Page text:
As Soviet President Mikhail Gorbachev was flying to Washington yesterday, his comrade, Maria V. Cherkasova, had already completed her work here and was flying away. It was only fitting that she was several steps ahead of him.

Cherkasova heads the Soviet Union's largest grass-roots environmental organization, the Socio-Ecological Union, which has boomed in size and influence under the relaxed political atmosphere of glasnost and is one of many citizen movements shoving the Soviet Union toward a new era.

Her concerns were too urgent to await a high-level summit to end the Cold War, she said. So she came here on her own 10 weeks ago to open relations with the U.S. environmental movement, hoping to take home some of its organizational prowess in fighting nuclear power plants, exposing toxic dumps, combating radiation, stopping dams, saving whooping and sandhill cranes and protecting forests.

Her timing was perfect, for U.S. environmentalists have become increasingly alarmed about the Soviet environment and are expanding their contacts there.

With the help of the Institute for Soviet-American Relations, which arranges unofficial exchanges between the two countries, and the W. Alton Jones Foundation, which financed her trip, Cherkasova networked her way through the U.S. movement in several states, learned about risk assessment from the Environmental Protection Agency and laid foundations for a Moscow summit of U.S. and Soviet activists in the fall.

"Your dirt is our dirt and our dirt is your dirt," Cherkasova declared to 35 of her new comrades, who joined her for a brown bag lunch on Tuesday at the National Audubon Society here. "If you send polluting technologies to our country, the resulting pollution will go into the ocean and float back to you."

For anyone witnessing the meeting, it was hard to escape the feeling that this -- more than the summit -- is where the action is in Soviet-American relations. That is, if action is measured by the number of international agreements reached without so much as a pause to tinker with phraseology.

Cherkasova took home with her an accord with the National Audubon Society to monitor acid rain in the two countries. She also negotiated a statement with Friends of the Earth, calling on Gorbachev and President Bush each to cancel "a pending environmentally disastrous project in your respective countries" as a first step toward a healthier ecosphere. At Tuesday's meeting, she passed out an agreement for each U.S. group to sign with her union to ease exchanges of information and joint actions.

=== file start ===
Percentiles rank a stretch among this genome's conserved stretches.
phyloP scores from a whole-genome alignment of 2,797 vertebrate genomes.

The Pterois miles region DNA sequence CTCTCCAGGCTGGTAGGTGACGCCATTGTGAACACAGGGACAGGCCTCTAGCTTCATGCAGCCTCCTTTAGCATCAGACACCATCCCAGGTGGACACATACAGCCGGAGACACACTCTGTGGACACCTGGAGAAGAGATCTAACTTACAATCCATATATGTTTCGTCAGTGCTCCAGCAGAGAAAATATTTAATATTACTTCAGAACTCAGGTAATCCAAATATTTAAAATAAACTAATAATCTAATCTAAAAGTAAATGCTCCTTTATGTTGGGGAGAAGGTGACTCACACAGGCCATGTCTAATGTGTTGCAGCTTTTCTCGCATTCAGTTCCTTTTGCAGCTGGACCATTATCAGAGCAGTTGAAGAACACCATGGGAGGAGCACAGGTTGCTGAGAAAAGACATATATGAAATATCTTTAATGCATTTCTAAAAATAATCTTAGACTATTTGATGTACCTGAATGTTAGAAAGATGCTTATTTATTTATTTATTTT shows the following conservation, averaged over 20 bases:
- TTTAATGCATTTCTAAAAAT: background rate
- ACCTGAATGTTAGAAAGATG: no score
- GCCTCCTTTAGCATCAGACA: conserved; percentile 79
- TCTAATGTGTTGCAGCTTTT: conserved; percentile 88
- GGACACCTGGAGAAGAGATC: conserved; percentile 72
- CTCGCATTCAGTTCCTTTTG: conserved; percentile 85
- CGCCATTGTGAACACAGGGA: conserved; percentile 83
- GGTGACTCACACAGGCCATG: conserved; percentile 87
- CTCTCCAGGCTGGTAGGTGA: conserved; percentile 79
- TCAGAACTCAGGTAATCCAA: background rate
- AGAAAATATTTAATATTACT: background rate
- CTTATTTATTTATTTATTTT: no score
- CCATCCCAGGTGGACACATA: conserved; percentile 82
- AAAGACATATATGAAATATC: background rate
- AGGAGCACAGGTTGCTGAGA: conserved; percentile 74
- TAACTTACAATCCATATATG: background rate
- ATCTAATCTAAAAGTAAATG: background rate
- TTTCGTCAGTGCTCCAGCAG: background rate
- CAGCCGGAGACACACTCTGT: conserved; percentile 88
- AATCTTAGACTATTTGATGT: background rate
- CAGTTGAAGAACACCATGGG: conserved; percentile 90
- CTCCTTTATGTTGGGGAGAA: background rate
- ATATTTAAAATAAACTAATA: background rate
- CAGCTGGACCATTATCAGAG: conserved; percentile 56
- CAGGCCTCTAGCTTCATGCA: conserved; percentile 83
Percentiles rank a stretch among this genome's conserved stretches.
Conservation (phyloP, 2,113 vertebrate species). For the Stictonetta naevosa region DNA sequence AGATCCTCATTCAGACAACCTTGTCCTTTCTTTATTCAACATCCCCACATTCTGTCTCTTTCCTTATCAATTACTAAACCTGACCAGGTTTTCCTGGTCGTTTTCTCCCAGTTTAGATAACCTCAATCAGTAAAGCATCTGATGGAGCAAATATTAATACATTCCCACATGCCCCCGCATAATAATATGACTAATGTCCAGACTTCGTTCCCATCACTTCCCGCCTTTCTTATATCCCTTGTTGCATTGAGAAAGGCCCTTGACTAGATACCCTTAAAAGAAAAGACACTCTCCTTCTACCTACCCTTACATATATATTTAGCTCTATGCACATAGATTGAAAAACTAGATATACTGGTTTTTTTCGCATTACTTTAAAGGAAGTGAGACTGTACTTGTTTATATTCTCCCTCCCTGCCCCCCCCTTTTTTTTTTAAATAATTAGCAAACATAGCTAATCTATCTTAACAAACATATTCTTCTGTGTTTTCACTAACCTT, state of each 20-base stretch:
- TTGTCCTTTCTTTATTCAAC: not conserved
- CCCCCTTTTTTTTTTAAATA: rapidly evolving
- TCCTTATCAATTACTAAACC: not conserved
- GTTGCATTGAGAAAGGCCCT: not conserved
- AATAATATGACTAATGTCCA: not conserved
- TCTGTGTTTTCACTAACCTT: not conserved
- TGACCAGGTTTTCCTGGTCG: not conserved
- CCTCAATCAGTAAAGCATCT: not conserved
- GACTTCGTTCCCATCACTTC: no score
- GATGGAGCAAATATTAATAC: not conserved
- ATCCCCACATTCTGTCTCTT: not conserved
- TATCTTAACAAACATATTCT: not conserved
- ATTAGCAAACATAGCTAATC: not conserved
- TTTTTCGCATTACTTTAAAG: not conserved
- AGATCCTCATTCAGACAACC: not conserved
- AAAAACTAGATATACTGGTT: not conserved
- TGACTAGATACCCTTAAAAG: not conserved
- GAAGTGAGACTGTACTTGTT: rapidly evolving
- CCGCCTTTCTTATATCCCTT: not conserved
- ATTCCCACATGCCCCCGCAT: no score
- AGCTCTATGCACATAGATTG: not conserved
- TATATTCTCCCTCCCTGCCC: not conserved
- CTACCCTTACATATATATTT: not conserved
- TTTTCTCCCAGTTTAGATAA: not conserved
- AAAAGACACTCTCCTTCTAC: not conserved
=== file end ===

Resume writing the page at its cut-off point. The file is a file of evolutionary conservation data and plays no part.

"I decided to start in a mildly bureaucratic fashion and pass out paper first of all," she said with a laugh as she handed out the agreements.

The meeting had all the markings of a gathering of Washington environmentalists. It was held in a non-smoking conference room, appointed with breathtaking nature photographs and bookcases jammed with environmental impact statements. Cherkasova, 52, fit in well -- with long, dark hair pulled back in a barrette, more in the style of the baby-boomers around the table than the grandmother that she is.

An ornithologist, Cherkasova said her interest in ecology was born when she was a student "during the {Premier Nikita} Khrushchev thaw, working to protect cedar forests in Siberia." She later shifted her focus to endangered birds and found in them an analogy to human beings: "To save birds, you need to save their habitat. You need to do the same for people."

In her meeting with U.S. environmentalists, she spoke in Russian through a translator. But a number of the Americans understood her without help -- laughing at her jokes and nodding at her assertions before the translation was finished. Some American activists have made enough trips to the Soviet Union to begin to pick up the language, and several groups recently have hired Russian-speaking staff members to facilitate their work on Soviet pollution.

One example is the Natural Resources Defense Council, which is looking into health effects of a pesticide spill in a lake in the Ural Mountains. The lake froze, and when it thawed, contamination leaked into drinking water, said Kristen Suokko, a Russian-speaker and former Hill staffer now with the group.

Although the luncheon was a decidedly grass-roots affair, Bill Freeman of the EPA's Office of International Activities was there to offer official encouragement. A Russian-speaker, he developed rapport with Cherkasova during her stay, even taking her bird-watching along the C&O Canal.

But Cherkasova emphasized -- and her comrades appeared to agree -- that too much government involvement could hinder the grass-roots groups as they monitor and fight environmental pollution. A passionate devotee of perestroika, she warned: "It's monopoly that limits the possibility of joint efforts, both in your country and in ours."